I do a *lot* of talks for agricultural organizations, both associations as well as agricultural companies (most of the global leaders in this space have had me in for senior management meetings or customer events, seeking my insight on the trends in the industry.)
Yesterday, I was a keynote speaker for the United Soybean Board, speaking to several hundred farmers about opportunities for innovation in their industry.
Prior to my keynote, I spent two hours with the newly elected Board of Directors of the organization, in an intimate discussion about the opportunities for innovation in the industry.
I had six simple slides that led to a very animated, lively and in-depth discussion.
Essentially, agriculture is about science, and science is exponentiating. This slide is from research I undertook years ago….
The result is that knowledge itself is exponentiating: I observed that we are in a situation in which 1/2 of what we learn in the first years of an agricultural degree is obsolete or revised by the time of graduation 4 years later.
These rapid changes drive rapid innovation and the invention of new ideas, concepts, seed varietals. Apple’s situation is that the original Apple iPod could be developed because of the discovery of a single new chemical substance. If there are to be 5 billion, the scope of opportunity in the age of exponentiation is unprecedented! The result for Apple is that 60% of its revenue comes from products that didn’t exist 4 year ago. That’s increasingly becoming the reality for ag-science companies, and is a trend that will filter down into agriculture itself.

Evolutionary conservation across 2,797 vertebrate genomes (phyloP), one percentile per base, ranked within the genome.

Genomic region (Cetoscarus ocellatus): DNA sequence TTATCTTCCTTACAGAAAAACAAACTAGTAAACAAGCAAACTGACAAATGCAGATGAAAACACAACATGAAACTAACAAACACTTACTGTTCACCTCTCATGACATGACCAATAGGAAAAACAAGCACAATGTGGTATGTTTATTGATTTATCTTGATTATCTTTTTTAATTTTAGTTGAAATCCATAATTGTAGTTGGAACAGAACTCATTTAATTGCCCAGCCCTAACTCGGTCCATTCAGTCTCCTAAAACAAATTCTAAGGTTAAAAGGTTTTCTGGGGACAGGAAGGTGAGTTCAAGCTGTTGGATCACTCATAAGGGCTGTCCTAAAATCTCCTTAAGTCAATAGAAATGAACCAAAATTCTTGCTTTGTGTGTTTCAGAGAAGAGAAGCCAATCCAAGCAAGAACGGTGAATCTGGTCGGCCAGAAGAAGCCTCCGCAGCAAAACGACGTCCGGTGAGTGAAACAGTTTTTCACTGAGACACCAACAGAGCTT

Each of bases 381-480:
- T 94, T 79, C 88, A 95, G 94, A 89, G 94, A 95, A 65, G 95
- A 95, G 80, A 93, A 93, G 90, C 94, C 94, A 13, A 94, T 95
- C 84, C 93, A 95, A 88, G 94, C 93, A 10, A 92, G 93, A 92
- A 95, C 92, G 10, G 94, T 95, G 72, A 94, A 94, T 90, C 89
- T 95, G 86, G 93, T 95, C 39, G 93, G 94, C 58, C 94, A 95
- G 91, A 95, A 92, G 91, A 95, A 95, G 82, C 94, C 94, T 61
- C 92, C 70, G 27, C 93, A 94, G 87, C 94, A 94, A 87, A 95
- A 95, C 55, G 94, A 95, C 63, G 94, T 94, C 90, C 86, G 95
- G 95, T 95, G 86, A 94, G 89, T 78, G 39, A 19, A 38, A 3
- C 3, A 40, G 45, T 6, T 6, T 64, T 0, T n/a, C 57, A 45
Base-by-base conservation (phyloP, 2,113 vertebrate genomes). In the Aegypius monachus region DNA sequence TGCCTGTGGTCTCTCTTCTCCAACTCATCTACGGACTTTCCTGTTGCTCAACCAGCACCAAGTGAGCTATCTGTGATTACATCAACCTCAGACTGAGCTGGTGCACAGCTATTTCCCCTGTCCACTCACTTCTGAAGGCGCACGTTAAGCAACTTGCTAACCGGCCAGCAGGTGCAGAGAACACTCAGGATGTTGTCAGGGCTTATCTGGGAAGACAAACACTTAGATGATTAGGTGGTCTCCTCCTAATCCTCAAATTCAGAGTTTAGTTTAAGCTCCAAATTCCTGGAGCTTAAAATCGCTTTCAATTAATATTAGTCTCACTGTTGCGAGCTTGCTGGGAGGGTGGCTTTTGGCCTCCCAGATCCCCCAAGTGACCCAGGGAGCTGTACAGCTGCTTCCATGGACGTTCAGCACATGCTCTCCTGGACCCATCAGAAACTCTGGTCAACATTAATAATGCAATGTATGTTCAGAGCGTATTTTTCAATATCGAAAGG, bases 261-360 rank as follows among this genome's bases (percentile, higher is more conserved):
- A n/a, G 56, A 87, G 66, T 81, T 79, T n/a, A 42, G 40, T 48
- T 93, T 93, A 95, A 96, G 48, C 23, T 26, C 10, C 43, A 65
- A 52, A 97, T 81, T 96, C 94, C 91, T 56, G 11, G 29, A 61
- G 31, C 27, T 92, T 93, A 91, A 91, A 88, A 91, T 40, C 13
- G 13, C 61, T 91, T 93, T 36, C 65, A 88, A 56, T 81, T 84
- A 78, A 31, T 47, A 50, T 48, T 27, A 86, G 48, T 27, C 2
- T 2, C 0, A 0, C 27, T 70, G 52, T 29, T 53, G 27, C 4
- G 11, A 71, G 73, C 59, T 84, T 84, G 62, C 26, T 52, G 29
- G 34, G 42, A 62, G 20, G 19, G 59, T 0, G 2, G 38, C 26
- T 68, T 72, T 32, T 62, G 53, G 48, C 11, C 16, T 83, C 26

In this content, organizations are busy reinventing their business though big, bold ideas, such as we’ve seen with Tesla and Elon Muck. Soybean needs to continue to pursue big, bold ideas — better protein, more alternative material use (did you know that soybean is used as a material in seat cushions for cars?), bio-diesel and more. Why not solar cells grown from plants? They are researching that idea at M.I.T. – in an era of exponential science, no idea is too small!
While these trend unfold, precision agriculture and advanced analytics continues to mature — Google Flu Trends set the pace for the idea of real time analytical healthcare dashboards, and the same dashboard capability are coming to every farm!
Who will adopt such bold ideas? From Syngenta, there are two types of farmers. The ones on the right are becoming the majority….
The key challenge is knowing when to jump on accelerating and exponentiating trends driven by science. The Gartner hype-cycle provides us guidance: every new technology and new form of science goes through the curve.
Innovators determine the right inflection and jumping-on points. The key is to establish an innovation strategy, driven at the board level, to ensure that you are at the right place on the curve — but also not far behind on the curve.
Was it an effective session? It must have been — at the end, the CEO asked me if I would consider becoming a soybean farmer, since my insight, enthusiasm and focus on innovation would provide an inspirational example to other soybean farmers!
It was fun!
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